- Open Access
Effects of periadolescent fluoxetine and paroxetine on elevated plus-maze, acoustic startle, and swimming immobility in rats while on and off-drug
© Vorhees et al; licensee BioMed Central Ltd. 2011
- Received: 20 April 2011
- Accepted: 5 October 2011
- Published: 5 October 2011
Whether selective serotonin reuptake inhibitors (SSRIs) exposure during adolescent brain development causes lasting effects remains unresolved.
Assess the effects of fluoxetine and paroxetine 60 days after adolescent exposure compared with when on-drug.
Male Sprague-Dawley littermates (41 litters) were gavaged on postnatal days 33-53 with fluoxetine (3 or 10 mg/kg/day), paroxetine (3, 10 or, 17 mg/kg/day), or water; half were tested while on-drug (21 litters) and half after 60 days off-drug (20 litters).
The highest dose of the drugs reduced body weight gain during treatment that rebounded 1 week post-treatment. On-drug, no significant group differences were found on elevated plus maze time-in-open, zone entries, or latency to first open entry; however, the high dose of paroxetine significantly reduced head-dips (N = 20/group). No significant effects were found on-drug for acoustic startle response/prepulse inhibition (ASR/PPI) although a trend (p < 0.10) was seen, which after combining dose levels, showed a significant increase in ASR amplitude for both fluoxetine and paroxetine (N = 20-21/group). No differences on immobility time were seen in the Porsolt forced swim test or in plasma corticosterone at the end of forced swim (N-19-21/group). Off-drug, no effects were seen in the elevated plus maze (N = 16/group), ASR/PPI (N = 20/group), forced swim (N = 19-20/group), or plasma corticosterone (N = 19/group). At the doses tested, fluoxetine and paroxetine induced minor effects with drug on-board but no residual, long-term adverse effects in rats 60 days after drug discontinuation.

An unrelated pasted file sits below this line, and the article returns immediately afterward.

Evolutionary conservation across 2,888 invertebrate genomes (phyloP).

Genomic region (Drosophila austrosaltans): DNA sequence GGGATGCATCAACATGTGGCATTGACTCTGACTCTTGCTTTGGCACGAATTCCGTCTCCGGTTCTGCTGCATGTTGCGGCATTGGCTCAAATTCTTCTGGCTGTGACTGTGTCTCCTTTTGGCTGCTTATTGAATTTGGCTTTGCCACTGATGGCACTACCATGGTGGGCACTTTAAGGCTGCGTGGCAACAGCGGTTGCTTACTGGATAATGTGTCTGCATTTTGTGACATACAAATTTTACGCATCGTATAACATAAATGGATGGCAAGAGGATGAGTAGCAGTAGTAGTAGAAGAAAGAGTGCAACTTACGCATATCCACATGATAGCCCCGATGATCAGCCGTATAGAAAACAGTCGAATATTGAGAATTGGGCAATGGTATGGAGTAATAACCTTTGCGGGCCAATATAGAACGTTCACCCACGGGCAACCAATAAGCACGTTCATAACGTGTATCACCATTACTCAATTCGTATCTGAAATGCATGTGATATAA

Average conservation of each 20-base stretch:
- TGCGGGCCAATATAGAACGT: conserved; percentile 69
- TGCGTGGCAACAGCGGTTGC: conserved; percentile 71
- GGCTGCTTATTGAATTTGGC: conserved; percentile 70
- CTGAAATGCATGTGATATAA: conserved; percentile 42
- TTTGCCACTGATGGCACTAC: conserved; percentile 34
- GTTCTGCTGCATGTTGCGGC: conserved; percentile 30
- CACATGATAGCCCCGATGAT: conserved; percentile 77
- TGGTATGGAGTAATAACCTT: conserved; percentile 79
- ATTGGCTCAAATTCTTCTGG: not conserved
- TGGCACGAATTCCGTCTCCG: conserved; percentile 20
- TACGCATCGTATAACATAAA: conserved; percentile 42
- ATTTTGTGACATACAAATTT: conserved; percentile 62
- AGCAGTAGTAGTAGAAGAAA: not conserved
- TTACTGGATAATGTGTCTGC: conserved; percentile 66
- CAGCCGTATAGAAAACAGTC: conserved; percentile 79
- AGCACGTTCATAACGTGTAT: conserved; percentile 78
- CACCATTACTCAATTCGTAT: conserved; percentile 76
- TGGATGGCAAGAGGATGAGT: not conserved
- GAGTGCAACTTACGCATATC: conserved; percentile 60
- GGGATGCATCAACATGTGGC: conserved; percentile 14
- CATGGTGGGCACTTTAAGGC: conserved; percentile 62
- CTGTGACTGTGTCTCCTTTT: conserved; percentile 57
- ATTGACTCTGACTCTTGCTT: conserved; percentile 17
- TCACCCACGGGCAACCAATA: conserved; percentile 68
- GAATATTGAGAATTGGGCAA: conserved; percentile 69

The data provide no evidence that fluoxetine or paroxetine have long-term adverse effects on the behaviors measured here after adolescent to young adult exposure.
- acoustic startle response
- elevated plus maze
- forced swim test
- adolescent brain development
Selective serotonin reuptake inhibitors (SSRIs) are widely used antidepressants that inhibit the reuptake of serotonin (5-HT) into the presynaptic terminal by binding to the serotonin transporter (SERT). SSRIs have been used with success in adults for treatment of depression, premenstrual syndrome, obsessive compulsive behavior, panic disorder, generalized anxiety disorder, social anxiety disorder, and post-traumatic stress disorder [1–3]. A meta-analysis of adult trials indicates that suicidality may be increased shortly after antidepressant treatment is begun regardless of whether the drug is an SSRI or tricyclic antidepressant .
SSRIs have also been used in children and adolescents, primarily for depression . It has been suggested that children and adolescents may be at higher risk of adverse effects perhaps because SSRIs are contraindicated for some types of depression (such as bipolar disorder) that are often unrecognized in younger patients . A recent meta-analysis of randomized controlled trials of SSRI treatment for depression in children and adolescents found benefit from SSRI treatment, but not all SSRIs were equally effective. Fluoxetine, sertraline, and citalopram were most effective in this age group compared with other SSRIs .
Both efficacy and adverse effects of SSRIs in younger patients are ongoing areas of investigation. Modeling the effects of juvenile SSRI treatment in rats [7, 8] and mice  demonstrated that between postnatal (P) day 21 and 35, there are differences in drug response . However, data on SSRI exposure during adolescence in rodents has received less attention. There are two issues concerning age-related effects of SSRI exposure: (1) efficacy and (2) long-term or adverse effects.